My doctor assures me that my weight gain is normal and I feel fantatic. I know that overall, the most important thing is the health of the baby. However, I am getting so many comments that it's starting to make me feel bad. I had a history of issues with my weight (what woman hasn't) and these make me feel worse.

What can I do? Particularly, the comments aren't as much ''wow, are you a fatso'' as much as ''Oh, I told so-and-so I saw you and that you are nice and chunky now'' or ''Your face is getting so much fuller and fatter lately'' or ''boy, you sure do eat a lot, don't you?'' Janki

I got lots of comments on my size both times I was pregnant. The first time it really upset me, the second time I found it sort of amusing. I am not very tall, so my sweet husband took to telling people that when you aren't very big, you have to build 'high-rise' rather than 'ranch', which I thought was cute. If I felt someone's comment was inappropriate but well-intended, I would sometimes say, in a teasing way, ''You're not supposed to say that...the only appropriate comment on a pregnant woman's looks are variations on 'You look fabulous!''' If the comments seem unkind, I would either ignore them or say, ''Gosh, that makes me feel badly.'' This usually embarrasses the person enough to keep them from making more comments.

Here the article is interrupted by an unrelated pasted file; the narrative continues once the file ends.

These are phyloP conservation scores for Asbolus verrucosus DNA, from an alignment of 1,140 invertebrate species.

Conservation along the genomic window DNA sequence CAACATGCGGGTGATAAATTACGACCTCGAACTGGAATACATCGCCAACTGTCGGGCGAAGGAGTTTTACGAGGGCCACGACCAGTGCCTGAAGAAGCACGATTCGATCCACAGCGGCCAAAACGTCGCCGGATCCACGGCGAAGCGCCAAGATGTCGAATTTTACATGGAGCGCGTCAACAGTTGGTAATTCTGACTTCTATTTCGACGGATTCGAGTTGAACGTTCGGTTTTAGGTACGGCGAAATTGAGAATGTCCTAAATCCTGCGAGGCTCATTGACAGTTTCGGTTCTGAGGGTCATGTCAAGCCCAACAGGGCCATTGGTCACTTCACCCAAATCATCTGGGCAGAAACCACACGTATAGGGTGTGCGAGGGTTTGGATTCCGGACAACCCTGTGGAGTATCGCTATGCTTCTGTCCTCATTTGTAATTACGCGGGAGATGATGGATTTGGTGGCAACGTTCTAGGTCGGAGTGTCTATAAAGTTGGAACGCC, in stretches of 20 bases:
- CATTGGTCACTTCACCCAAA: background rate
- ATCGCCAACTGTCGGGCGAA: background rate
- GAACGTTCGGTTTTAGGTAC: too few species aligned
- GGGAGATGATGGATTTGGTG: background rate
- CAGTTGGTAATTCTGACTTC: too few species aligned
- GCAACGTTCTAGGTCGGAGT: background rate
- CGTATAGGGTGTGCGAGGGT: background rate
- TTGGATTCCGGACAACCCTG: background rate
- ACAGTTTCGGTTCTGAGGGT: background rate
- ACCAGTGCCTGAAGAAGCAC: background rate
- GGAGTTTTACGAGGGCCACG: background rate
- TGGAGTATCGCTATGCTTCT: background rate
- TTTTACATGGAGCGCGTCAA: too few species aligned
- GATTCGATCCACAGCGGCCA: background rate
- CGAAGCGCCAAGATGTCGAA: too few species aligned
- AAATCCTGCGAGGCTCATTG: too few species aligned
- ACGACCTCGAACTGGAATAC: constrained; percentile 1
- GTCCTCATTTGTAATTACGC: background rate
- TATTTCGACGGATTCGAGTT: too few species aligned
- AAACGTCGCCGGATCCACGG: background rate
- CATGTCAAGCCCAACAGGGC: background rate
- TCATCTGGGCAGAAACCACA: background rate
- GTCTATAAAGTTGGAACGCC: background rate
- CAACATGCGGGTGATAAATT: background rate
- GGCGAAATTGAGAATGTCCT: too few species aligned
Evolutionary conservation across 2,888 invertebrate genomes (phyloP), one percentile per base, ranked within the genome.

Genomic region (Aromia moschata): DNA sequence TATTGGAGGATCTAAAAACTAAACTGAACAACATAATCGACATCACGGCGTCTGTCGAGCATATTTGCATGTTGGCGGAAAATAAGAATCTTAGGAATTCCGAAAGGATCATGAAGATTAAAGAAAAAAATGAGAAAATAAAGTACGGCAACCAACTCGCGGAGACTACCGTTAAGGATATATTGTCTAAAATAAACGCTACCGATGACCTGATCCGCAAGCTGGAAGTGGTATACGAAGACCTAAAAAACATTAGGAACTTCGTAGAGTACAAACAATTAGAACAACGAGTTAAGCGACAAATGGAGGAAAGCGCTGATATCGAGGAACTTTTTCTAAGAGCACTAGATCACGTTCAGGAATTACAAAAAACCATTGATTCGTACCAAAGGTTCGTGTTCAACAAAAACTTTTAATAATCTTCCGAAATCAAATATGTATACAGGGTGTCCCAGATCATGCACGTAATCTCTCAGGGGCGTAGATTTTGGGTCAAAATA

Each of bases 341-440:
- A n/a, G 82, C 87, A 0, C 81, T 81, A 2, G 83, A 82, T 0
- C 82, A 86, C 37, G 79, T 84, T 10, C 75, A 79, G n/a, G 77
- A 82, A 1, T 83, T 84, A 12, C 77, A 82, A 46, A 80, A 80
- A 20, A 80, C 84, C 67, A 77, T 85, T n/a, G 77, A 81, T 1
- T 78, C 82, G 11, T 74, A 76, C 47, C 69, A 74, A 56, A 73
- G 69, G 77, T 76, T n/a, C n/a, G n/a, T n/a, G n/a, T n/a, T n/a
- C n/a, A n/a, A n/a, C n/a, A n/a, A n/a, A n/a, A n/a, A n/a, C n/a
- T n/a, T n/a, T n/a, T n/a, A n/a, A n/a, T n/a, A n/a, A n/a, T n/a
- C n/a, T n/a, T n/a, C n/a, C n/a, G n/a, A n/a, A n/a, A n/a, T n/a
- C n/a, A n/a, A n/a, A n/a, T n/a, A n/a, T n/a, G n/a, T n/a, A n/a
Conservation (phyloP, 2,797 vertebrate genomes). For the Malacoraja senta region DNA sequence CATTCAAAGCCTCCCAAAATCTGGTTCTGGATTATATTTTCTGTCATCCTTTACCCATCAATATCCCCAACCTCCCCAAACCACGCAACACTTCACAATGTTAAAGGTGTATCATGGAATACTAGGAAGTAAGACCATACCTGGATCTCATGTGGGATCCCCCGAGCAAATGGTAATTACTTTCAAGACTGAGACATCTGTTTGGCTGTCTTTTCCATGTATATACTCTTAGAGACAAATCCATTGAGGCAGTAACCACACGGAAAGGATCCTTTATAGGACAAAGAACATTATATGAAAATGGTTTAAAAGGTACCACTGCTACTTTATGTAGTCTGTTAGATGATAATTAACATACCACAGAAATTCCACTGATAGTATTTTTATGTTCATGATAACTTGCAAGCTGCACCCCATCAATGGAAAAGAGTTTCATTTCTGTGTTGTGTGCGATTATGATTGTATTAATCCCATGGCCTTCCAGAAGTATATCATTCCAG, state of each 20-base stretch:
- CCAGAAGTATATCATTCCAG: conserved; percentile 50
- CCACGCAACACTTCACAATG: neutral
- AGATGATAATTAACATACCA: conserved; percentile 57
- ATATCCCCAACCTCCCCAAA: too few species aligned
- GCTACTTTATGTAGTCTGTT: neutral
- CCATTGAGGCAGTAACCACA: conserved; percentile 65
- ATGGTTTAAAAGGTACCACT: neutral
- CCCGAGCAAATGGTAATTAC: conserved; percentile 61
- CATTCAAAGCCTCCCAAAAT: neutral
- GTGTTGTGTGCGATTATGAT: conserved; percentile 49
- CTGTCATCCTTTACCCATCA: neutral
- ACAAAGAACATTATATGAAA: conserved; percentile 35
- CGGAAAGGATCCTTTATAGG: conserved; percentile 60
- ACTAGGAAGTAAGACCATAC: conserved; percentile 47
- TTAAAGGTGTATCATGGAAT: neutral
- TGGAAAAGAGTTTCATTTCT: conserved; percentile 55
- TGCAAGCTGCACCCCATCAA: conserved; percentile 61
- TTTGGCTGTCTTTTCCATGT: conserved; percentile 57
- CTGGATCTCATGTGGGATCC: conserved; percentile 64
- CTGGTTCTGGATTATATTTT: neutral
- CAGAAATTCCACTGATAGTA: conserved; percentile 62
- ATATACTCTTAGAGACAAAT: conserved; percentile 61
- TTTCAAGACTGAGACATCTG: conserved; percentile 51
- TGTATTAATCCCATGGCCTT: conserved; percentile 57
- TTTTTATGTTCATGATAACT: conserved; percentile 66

As for how you feel about yourself, just try not to stress about it. Everyone's body reacts differently to pregnancy and I'm not sure how much you can really control it. If you're eating healthfully then you're doing the right thing for your baby, and you can worry about the weight post-pregnancy. been called fatso...